MPs warned the Prime Minister that bombing may not bring President Milosevic back to the negotiating table and could lead to a full-blown war with Serbia.
But, in a sombre statement, Mr Blair said that while the potential consequences of military action were serious, "the consequences of not acting are more serious still for human life and for peace in the long-term".
He added: "We must act to save thousands of innocent men, women, and children from humanitarian catastrophe, from death, barbarism and ethnic cleansing by a brutal dictatorship, to save the stability of the Balkan region, where we know chaos can engulf all of Europe." He said if Kosovo was left to the mercy of Serbian repression, there was "not merely a risk but a probability of re-igniting unrest in Albania, destabilising Macedonia and almost certain knock-on effects in Bosnia and further tension between Greece and Turkey. We cannot contemplate, on the doorstep of the EU, disintegration into chaos and disorder."
William Hague warned the Prime Minister that his party would not be willing to back the use of ground forces to fight for a peace settlement.
Action should have been taken sooner against the Serbs, rather than the issuing of a "string of last warnings and ultimatums ... the credibility of Nato has been called into question," the Tory leader added.
Menzies Campbell, for the Liberal Democrats, told Mr Blair: "The political aim should be to require the Milosevic government to pay such a high price in military assets that it is persuaded, even compelled to return to the conference table?"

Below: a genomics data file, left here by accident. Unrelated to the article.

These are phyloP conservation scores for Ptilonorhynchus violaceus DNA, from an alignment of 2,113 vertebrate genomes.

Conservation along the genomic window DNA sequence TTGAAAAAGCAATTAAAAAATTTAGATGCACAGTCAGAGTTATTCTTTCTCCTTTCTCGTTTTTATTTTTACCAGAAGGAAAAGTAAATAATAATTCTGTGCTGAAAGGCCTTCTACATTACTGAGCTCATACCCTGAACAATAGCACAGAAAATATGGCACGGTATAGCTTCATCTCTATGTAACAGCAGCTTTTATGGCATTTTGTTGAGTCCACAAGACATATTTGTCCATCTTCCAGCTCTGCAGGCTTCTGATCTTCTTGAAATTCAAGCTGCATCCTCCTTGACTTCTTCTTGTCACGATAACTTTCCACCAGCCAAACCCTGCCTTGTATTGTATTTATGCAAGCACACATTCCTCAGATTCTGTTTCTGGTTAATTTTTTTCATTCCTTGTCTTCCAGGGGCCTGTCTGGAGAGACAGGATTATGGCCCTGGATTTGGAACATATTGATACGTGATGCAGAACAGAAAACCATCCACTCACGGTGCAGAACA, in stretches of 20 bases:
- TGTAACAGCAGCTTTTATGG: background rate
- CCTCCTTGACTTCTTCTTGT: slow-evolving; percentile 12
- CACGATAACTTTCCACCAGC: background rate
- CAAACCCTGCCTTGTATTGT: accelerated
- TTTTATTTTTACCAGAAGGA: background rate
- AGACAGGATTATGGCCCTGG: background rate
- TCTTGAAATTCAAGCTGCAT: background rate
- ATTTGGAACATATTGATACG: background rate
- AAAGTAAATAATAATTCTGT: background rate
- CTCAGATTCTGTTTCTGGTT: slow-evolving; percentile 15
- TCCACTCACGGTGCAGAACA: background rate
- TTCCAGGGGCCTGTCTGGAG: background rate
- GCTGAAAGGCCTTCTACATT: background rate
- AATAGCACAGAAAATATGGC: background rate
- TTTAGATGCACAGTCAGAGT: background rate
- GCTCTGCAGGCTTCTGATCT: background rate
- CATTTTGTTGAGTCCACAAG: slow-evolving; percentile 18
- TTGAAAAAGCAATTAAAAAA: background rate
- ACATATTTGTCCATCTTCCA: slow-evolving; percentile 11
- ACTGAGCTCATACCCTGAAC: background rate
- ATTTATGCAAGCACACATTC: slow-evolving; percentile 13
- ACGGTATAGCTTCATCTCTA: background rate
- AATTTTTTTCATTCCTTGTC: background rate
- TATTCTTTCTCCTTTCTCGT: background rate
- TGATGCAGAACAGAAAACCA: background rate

Sir Peter Tapsell, the Tory MP for Louth and Horncastle, accused Mr Blair for using "weasel words" with the British people because air strikes alone would not achieve the Nato objectives.
"What the Government is proposing now is to make war on Serbia and it is a profound political mistake to suppose that Milosevic is not supported by the mass of the Serbian patriotic people, one of the great fighting people of Europe.
"The British people should be told now that we are embarking inevitably in ground operations that will result in heavy casualties."
But Clive Soley, the chairman of the parliamentary Labour Party, told Mr Blair that the British people had learned "more than anyone else that appeasement does not work". The British people would not allow anyone to forgive and forget the "barbaric crimes" which had been perpetrated in Kosovo, he added.
Tony Benn, the MP for Chesterfield, said Britain and its allies were "breaking international law", and attacked the Prime Minister for not holding a debate in the House of Commons on the issue.
David Winnick, the Labour MP for Walsall North, said: "When we listen to the voices of non-intervention, isn't it the case that those who argued for non-intervention were wrong about the Falklands in 1982, wrong about Kuwait in 1991, and certainly wrong about the help of the international community in bringing about a settlement in Bosnia in 1995, so why on earth should we believe they are right now?"